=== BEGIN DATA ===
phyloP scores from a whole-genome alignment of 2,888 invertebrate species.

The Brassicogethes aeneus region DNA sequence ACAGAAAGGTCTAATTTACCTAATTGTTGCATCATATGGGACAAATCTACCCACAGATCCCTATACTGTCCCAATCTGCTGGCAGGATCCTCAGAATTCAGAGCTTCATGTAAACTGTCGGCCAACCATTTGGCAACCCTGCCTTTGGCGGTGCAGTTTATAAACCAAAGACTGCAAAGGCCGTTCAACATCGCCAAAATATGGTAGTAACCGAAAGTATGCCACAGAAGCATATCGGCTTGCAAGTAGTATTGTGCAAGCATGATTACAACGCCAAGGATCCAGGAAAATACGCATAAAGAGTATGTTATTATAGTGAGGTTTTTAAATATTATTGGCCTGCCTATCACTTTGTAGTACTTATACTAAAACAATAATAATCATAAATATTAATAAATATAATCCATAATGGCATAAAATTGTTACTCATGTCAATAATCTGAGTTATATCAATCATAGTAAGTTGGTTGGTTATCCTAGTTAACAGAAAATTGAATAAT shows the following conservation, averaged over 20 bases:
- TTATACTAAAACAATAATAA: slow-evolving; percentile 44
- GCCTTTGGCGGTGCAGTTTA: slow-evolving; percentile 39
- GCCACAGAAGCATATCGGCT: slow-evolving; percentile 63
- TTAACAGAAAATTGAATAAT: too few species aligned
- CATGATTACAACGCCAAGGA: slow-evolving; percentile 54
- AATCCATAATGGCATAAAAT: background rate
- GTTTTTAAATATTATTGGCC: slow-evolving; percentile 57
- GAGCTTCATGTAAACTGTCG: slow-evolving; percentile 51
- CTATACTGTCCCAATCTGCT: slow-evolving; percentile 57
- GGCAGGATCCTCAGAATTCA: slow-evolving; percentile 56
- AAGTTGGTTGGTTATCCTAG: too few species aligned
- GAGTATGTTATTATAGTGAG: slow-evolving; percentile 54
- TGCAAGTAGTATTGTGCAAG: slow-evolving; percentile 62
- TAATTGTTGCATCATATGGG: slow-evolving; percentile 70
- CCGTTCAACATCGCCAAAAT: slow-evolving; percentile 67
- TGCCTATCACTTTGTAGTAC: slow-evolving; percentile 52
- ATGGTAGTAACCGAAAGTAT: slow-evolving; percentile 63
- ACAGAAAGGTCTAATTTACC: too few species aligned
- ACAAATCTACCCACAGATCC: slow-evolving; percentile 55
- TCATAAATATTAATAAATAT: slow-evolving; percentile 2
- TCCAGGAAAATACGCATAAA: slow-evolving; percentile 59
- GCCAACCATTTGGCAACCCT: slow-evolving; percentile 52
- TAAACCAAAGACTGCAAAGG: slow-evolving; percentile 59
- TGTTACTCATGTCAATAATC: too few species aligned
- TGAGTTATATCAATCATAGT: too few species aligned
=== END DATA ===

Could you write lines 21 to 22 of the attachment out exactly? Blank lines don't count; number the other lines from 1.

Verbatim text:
- ACAAATCTACCCACAGATCC: slow-evolving; percentile 55
- TCATAAATATTAATAAATAT: slow-evolving; percentile 2